- A severe storm on Graduation Day 2013 caused a leak in the West Virginia University College of Law Library storage area. Stewart Pleiin shares a disaster recovery success story in The Graduation Day Leak: Mitigation/Preservation/Conservation Efforts.
This month marks the one-year anniversary of the Preservation Tip of the Month and the celebration of Preservation Week from April 27-May 3. So, the tip this month focuses on tools for celebrating Preservation Week.
This handout from ALCTS gives easy and low-cost ways to highlight preservation in your library. These ideas are a great way to do just one thing in your library to help promote the preservation of your materials for the future.
ALA’s Toolkit will help you plan and promote Preservation Week events at your library.
Checkout posts on LIPA’s blog to see what other law libraries have done in the past to celebrate Preservation Week.
To share your preservation stories and experiences from this year’s Preservation Week, contact Margie Maes (LIPA Executive Director, firstname.lastname@example.org) or Lauren Seney (TS-SIS Preservation Committee Chair, email@example.com).
The Library of Congress has an extensive preservation section on its website. The Care, Handling, and Storage of Books page provides general guidelines for anyone using the materials in your collection. It also provides links to resources for identifying the proper supplies to preserve damaged materials and a Selected Bibliography for the Care of Books.
The Digital Preservation entry in Wikipedia is a well organized page that serves as a solid resource for digital preservation standards and best practices. The content has been developed by NDSA’s Standards and Practices Working Group (see this post for more details). In addition to a very detailed entry on the topic, the page provides a wealth of external resources for those looking to learn more about a specific aspect of digital preservation.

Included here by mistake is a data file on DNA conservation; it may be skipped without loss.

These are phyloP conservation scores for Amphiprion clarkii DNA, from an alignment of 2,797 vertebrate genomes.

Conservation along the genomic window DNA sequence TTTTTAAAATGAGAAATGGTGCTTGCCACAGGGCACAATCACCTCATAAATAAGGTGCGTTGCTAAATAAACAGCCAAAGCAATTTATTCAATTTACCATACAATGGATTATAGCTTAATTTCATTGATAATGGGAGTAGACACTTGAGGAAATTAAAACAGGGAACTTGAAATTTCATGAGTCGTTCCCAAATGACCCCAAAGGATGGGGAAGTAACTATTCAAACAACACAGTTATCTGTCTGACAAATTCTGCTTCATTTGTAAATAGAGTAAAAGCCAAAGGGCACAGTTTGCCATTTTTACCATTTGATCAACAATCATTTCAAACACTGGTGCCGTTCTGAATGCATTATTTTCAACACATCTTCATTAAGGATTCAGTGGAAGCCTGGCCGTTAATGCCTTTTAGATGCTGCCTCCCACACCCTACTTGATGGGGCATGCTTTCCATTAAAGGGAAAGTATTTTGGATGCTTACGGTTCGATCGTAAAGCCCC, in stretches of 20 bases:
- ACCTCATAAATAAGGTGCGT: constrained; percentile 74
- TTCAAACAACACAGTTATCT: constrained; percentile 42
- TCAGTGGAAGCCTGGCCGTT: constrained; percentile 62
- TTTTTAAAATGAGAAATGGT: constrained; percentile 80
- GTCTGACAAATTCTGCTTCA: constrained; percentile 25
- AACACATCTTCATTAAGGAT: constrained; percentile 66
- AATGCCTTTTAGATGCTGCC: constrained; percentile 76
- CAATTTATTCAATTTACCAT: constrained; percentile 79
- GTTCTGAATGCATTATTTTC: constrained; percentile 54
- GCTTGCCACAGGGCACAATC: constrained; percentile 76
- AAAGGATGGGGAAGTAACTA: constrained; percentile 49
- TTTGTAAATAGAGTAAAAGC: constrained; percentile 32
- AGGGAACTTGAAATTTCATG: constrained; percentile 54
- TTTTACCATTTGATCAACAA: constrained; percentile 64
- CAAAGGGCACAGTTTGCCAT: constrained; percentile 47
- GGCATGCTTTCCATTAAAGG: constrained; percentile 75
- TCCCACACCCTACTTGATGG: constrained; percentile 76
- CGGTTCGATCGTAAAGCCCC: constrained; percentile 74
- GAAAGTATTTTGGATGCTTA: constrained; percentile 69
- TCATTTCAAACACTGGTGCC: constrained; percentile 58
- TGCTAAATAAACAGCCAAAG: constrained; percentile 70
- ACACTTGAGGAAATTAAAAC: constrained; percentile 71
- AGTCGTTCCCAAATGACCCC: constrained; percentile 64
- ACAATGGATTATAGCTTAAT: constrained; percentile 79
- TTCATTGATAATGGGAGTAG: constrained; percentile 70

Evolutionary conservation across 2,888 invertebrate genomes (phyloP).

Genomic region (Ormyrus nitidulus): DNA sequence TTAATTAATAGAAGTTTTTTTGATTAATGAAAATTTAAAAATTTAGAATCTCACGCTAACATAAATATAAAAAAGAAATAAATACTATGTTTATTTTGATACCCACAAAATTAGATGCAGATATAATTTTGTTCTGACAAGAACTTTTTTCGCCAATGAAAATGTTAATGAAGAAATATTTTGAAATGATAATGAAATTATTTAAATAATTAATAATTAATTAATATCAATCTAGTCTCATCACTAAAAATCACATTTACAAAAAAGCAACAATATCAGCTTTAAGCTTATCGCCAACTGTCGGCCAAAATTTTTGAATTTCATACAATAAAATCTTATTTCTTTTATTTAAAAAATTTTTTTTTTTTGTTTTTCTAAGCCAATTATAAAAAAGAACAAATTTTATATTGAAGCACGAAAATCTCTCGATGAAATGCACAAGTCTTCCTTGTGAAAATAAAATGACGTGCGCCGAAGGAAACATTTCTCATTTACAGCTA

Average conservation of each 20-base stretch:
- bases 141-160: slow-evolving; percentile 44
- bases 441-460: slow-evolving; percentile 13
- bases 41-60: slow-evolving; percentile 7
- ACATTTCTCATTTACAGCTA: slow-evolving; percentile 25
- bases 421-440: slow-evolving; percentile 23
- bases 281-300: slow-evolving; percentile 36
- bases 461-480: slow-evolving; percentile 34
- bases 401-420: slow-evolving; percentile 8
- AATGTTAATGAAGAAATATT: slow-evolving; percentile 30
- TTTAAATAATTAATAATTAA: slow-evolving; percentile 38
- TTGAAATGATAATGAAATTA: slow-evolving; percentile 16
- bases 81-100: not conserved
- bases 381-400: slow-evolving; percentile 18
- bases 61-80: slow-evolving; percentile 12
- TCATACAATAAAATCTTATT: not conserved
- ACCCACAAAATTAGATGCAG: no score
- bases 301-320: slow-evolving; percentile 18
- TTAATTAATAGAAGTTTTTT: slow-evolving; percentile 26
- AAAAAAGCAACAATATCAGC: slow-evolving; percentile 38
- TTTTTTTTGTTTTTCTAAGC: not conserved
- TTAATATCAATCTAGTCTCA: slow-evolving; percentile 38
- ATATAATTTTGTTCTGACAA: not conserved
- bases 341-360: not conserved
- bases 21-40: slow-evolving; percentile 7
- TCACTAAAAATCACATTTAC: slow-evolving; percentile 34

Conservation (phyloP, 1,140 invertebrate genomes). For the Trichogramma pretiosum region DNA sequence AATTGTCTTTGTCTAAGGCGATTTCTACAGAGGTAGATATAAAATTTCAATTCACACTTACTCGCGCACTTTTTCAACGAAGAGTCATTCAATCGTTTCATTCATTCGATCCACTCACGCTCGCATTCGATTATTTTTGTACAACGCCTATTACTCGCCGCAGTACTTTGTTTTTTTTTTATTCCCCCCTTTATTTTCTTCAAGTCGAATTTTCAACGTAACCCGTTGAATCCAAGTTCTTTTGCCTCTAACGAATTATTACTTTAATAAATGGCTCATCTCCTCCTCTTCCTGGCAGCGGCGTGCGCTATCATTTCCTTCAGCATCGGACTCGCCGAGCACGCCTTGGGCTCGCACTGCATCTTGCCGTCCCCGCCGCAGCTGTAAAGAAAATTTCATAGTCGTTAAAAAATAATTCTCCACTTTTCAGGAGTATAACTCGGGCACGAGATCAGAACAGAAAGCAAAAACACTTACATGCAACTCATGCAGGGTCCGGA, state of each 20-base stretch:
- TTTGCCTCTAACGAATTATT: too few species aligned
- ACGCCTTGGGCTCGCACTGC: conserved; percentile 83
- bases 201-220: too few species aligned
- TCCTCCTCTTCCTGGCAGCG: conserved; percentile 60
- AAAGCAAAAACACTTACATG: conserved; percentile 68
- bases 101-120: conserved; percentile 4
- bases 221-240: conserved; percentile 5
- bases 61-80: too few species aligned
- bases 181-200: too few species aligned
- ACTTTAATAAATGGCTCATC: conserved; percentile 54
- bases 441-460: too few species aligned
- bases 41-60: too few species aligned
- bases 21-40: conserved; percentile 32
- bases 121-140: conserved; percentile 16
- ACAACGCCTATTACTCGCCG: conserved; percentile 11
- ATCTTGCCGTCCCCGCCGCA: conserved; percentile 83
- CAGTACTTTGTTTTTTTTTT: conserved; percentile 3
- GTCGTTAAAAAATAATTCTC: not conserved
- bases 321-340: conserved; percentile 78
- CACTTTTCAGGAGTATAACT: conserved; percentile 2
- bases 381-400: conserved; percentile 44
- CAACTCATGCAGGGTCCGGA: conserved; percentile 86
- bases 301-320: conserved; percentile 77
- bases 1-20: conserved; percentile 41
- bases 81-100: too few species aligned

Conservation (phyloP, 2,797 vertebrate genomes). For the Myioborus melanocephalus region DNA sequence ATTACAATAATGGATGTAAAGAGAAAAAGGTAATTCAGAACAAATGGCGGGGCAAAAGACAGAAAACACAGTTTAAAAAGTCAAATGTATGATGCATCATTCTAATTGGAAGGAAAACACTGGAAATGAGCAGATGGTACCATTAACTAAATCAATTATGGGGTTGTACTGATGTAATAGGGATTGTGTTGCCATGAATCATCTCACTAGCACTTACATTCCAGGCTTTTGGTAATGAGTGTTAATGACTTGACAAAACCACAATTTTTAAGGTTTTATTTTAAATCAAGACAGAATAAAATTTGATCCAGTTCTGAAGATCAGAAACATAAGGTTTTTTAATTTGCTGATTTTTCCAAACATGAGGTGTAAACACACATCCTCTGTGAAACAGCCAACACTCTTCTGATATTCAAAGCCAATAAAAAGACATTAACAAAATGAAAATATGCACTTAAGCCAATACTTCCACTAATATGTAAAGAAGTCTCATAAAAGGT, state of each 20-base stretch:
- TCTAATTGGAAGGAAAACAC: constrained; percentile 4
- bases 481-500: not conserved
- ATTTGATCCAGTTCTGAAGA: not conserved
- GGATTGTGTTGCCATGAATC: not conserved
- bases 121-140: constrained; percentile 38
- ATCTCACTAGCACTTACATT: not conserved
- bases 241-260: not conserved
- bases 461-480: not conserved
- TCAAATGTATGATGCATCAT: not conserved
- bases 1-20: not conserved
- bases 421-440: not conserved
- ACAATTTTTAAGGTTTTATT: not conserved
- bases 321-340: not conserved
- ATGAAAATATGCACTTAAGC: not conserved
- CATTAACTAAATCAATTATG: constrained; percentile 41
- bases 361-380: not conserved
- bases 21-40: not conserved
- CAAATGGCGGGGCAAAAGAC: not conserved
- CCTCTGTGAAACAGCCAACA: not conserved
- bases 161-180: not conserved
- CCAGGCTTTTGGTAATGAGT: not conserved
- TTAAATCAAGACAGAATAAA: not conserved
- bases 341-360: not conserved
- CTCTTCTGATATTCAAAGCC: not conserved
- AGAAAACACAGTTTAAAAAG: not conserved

Two recent publications are highlighted this month.
In 2012 the National Digital Stewardship Alliance (NDSA) performed a survey of institutions with digital preservation mandates to investigate how they were meeting staffing needs. The results of this survey were published in December 2013 as Staffing for Effective Digital Preservation: An NDSA Report (1.8 MB PDF). Check out the report to see the trends in digital preservation and the personnel needed to perform these important tasks.
The Preservation Committee would also like to draw your attention to an article in this month’s Technical Services Quarterly that will hopefully motivate us to develop sustainable, and in many cases very cost-effective, preservation policies. The article is:
Ashley Jones (2014) “Sustainability in Library Preservation,” Technical Services Quarterly, 31:1, 31-43, DOI: 10.1080/07317131.2014.844631
Abstract: Many in the library world are embracing sustainability initiatives in an effort to better serve our communities and planet. In this article the author explores the need to integrate preservation within the broader approach to library sustainability, as well as the challenges presented by sustainable preservation practices. The author addresses concerns including reducing the amount of waste produced, recycling options, and availability of environmentally friendly supplies through the presentation of a case study. In addition, the article further explores the complexities of sustainable preservation by promoting continued discussion on finding the balance between accepted preservation best practices and emerging trends in sustainable solutions.4